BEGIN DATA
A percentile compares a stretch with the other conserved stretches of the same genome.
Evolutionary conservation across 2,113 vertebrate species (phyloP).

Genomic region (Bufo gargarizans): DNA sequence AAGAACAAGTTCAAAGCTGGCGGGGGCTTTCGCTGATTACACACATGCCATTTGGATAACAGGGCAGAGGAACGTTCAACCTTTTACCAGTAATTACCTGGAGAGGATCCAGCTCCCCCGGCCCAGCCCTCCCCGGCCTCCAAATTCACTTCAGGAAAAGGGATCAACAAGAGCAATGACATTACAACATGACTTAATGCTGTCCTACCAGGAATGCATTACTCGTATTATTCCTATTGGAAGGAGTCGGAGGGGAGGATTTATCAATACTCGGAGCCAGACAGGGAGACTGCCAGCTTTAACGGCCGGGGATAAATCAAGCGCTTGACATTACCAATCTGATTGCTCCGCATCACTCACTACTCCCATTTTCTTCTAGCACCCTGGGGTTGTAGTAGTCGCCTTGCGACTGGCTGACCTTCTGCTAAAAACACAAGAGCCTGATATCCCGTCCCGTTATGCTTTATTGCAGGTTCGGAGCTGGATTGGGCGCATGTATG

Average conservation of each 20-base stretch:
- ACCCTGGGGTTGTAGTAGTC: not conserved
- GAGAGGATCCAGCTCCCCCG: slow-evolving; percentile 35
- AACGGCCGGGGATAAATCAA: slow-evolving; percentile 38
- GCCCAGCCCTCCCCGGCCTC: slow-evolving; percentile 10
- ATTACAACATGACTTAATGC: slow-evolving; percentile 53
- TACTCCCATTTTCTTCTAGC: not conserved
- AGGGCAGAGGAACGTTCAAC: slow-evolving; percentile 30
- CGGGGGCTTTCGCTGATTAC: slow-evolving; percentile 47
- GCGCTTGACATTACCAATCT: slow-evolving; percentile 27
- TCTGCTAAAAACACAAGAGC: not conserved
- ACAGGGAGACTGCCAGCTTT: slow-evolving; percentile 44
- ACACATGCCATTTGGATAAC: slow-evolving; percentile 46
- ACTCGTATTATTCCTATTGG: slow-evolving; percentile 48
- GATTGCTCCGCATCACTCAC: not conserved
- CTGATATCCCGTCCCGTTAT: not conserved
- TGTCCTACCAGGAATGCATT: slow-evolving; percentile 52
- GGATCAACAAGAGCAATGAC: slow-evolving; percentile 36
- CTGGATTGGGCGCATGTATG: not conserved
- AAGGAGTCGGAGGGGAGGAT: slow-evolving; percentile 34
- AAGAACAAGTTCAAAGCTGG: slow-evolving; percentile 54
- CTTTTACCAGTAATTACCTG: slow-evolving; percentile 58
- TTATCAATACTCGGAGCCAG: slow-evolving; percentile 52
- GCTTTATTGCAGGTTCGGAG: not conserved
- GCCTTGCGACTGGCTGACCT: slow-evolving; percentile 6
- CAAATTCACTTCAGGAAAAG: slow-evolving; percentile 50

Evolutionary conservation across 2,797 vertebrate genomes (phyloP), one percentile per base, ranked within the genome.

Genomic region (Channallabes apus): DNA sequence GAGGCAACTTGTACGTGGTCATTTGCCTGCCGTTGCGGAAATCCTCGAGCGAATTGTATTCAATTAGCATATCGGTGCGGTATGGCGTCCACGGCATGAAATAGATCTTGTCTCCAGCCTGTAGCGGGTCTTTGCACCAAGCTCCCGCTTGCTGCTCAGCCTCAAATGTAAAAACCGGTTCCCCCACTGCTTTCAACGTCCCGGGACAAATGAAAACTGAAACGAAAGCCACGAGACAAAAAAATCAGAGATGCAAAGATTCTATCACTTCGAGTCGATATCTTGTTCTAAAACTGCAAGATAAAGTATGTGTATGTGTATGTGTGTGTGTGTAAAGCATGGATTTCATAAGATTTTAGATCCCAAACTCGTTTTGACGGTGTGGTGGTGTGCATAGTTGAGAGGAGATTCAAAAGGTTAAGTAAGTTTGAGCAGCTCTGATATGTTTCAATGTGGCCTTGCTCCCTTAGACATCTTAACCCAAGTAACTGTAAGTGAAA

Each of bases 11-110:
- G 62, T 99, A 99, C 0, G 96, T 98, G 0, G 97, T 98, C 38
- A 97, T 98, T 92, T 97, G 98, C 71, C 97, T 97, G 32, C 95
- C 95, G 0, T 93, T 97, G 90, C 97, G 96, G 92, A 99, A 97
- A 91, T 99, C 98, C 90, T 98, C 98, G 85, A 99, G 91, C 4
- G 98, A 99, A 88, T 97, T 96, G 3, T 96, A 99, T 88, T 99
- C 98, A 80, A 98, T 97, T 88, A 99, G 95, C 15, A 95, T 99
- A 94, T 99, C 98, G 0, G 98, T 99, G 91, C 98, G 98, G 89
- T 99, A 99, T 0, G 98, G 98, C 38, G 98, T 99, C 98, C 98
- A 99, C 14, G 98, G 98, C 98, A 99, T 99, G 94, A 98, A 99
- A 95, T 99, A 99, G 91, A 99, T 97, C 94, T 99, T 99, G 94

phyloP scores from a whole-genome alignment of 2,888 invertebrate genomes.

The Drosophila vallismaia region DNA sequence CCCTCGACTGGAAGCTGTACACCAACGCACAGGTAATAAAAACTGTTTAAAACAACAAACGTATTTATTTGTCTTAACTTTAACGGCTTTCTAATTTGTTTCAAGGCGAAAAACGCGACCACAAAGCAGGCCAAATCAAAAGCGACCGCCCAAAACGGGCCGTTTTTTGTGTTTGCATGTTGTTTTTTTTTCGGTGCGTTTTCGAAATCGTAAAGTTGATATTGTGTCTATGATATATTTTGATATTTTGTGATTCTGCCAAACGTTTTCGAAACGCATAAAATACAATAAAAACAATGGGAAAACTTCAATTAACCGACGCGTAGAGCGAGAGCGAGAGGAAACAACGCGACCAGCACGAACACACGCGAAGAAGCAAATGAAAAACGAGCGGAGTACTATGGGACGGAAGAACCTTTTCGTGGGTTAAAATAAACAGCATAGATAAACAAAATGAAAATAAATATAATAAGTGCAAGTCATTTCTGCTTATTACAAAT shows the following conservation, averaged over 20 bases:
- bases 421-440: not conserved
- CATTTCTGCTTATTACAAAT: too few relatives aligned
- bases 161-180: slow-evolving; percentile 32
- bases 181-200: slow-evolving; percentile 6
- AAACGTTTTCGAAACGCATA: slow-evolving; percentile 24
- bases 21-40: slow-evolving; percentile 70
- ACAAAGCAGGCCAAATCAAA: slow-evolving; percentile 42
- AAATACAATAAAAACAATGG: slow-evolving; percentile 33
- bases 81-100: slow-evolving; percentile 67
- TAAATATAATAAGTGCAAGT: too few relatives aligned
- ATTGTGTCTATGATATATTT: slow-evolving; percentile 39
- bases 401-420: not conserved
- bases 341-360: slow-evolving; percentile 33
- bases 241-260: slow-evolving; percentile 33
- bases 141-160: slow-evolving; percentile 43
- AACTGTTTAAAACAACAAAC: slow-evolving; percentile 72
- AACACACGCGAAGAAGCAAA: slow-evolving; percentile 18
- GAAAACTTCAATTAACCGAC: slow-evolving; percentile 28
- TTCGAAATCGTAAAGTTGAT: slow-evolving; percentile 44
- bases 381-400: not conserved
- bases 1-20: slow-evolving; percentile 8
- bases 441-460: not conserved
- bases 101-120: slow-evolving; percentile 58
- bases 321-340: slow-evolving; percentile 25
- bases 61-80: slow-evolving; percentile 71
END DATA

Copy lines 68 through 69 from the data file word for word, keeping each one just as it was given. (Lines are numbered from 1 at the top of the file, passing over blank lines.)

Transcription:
- bases 321-340: slow-evolving; percentile 25
- bases 61-80: slow-evolving; percentile 71